Woman's death casts pall over France's 'yellow vest' protests
A protester was accidentally killed Saturday as thousands of people blocked roads across France in a "yellow vest" movement against high fuel prices, which has channeled widespread anger over stagnant spending power under President Emmanuel Macron.
An estimated 244 000 people took part in more than 2 000 protests at roundabouts and on major highways and thoroughfares, Interior Minister Christophe Castaner said in a statement.
Although most of the blockades were being carried out without incidents, tempers flared at times as some drivers confronted the protesters or tried to force their way through.
In the eastern Savoie region a 63-year-old woman was killed when a mother trying to bring her daughter to the doctor panicked after protesters surrounded their car, and suddenly accelerated into the crowd.
The driver, who police said was in a state of shock, was taken in for questioning.
Injuries were reported in other areas as some drivers confronted protesters or tried to force their way through blockades. Among the injured was a police officer in the Mediterranean city of Grasse.
Some highways were totally blocked including the A63 which links France to Spain.
"This is what we were worried about by having unorganised demonstrations by people who aren't necessarily used to such things," Castaner said earlier.
In Paris, several hundred protesters yelling "Macron resign!" and singing La Marseillaise massed on the Champs Elysees and the Place de la Concorde, hoping to march toward the Elysee Palace, Macron's official residence.
Riot police blocked their path, but several hundreds of people managed to get around them using side streets and get close to the Elysee Palace in the afternoon before being driven back by tear gas.
Overall 52 people had been detained across France and 106 people had been injured, five seriously, the interior ministry said.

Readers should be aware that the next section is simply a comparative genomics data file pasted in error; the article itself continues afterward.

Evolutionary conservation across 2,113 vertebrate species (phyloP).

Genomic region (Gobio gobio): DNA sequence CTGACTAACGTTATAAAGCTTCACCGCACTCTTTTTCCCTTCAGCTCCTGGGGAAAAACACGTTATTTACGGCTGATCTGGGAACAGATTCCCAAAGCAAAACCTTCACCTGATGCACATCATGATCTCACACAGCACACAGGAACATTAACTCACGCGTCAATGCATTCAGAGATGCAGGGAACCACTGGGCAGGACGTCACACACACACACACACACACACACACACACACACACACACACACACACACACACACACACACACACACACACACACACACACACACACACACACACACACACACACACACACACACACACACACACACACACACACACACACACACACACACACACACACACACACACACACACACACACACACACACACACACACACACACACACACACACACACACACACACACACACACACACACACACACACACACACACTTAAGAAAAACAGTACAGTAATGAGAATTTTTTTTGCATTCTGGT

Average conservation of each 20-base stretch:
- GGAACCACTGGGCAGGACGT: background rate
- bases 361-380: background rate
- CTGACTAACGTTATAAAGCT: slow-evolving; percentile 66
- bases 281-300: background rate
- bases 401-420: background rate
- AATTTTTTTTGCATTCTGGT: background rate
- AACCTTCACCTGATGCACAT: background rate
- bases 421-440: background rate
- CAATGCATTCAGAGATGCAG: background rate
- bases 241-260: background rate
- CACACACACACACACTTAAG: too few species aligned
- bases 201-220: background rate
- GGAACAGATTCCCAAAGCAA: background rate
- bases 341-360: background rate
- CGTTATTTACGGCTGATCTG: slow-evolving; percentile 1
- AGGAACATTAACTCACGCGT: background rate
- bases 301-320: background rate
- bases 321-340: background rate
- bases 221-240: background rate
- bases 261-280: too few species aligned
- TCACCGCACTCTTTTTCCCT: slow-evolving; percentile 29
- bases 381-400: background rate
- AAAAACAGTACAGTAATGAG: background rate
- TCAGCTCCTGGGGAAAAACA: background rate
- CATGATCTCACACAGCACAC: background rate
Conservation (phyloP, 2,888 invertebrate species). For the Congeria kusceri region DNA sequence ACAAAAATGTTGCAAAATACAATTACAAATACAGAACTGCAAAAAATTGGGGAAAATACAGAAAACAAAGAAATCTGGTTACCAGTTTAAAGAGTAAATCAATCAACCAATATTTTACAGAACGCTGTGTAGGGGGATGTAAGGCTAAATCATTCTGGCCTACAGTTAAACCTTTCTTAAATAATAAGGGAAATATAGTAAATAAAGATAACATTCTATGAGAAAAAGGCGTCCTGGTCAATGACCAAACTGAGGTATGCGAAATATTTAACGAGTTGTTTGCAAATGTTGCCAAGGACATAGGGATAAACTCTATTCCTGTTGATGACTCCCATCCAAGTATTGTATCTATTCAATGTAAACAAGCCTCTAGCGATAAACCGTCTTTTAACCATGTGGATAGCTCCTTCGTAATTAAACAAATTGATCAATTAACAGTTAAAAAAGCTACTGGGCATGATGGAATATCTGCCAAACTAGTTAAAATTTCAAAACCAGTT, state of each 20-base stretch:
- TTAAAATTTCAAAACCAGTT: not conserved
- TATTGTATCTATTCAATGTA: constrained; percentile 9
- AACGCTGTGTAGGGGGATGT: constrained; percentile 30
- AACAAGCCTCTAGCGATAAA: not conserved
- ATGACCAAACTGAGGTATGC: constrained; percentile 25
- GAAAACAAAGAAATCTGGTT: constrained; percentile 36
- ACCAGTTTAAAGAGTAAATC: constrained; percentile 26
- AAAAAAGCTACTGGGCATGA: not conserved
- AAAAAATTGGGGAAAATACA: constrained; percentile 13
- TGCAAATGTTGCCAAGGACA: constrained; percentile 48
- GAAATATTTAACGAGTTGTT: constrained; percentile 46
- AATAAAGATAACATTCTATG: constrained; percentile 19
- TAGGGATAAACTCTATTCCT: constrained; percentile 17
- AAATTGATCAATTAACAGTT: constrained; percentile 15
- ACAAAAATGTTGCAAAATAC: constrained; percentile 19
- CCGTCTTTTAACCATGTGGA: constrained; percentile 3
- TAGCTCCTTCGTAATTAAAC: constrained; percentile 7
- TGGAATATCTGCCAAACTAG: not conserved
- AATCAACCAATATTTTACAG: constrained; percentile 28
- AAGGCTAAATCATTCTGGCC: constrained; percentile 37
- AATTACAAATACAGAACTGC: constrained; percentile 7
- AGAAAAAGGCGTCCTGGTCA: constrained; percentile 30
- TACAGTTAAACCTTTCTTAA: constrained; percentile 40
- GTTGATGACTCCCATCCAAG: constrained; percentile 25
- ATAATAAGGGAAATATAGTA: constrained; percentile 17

Officials had warned that police would intervene to ensure no roads were completely blocked.
The "yellow vests" movement, named for the high-visibility jackets worn by supporters, erupted on social media last month with calls for blockades of roads and highways.
The protesters say they are being squeezed by years of fuel tax increases that have driven prices to levels not seen since the early 2000s.
But analysts say the movement now represents more widespread frustration against Macron, a former investment banker who has pushed through a series of reforms aimed at bolstering economic growth.
"We're showing that the French do not support their government's policies," said Franck Deroo, a 47-year-old electrician at a blockade on a highway near the Belgian border in Neuville-en-Ferrain, northern France.
The movement enjoys much more public support than others against Macron since he swept to the presidency last year.
An Elabe poll last week found that 73% of respondents backed the movement.
Protesters say he is neglecting the lower and middle classes, pointing to tax cuts he has pushed through for high earners and companies.
"Macron is the president of the rich and not the poor. He needs to think about the poor as well," said Andre, a 38-year-old with no driver's license who nonetheless joined a blockade in Dole, eastern France.
The government last week announced a series of measures to try and quell the anger over fuel prices, including energy subsidies and higher bonuses towards cleaner vehicles.
In a TV interview this week Macron admitted he had "not succeeded in reconciling the French with their leaders" and that "we have probably not given them enough consideration."
But he said he would not rescind increases on fuel tax - set to rise again in January.
"We want to work, but not for nothing," said Joffrey Gouillet, 27, a protesters in Pont-de-Beauvoisin.
"The goal isn't to create havoc but to get our rights back. You can't make it to the end of the month even with two salaries."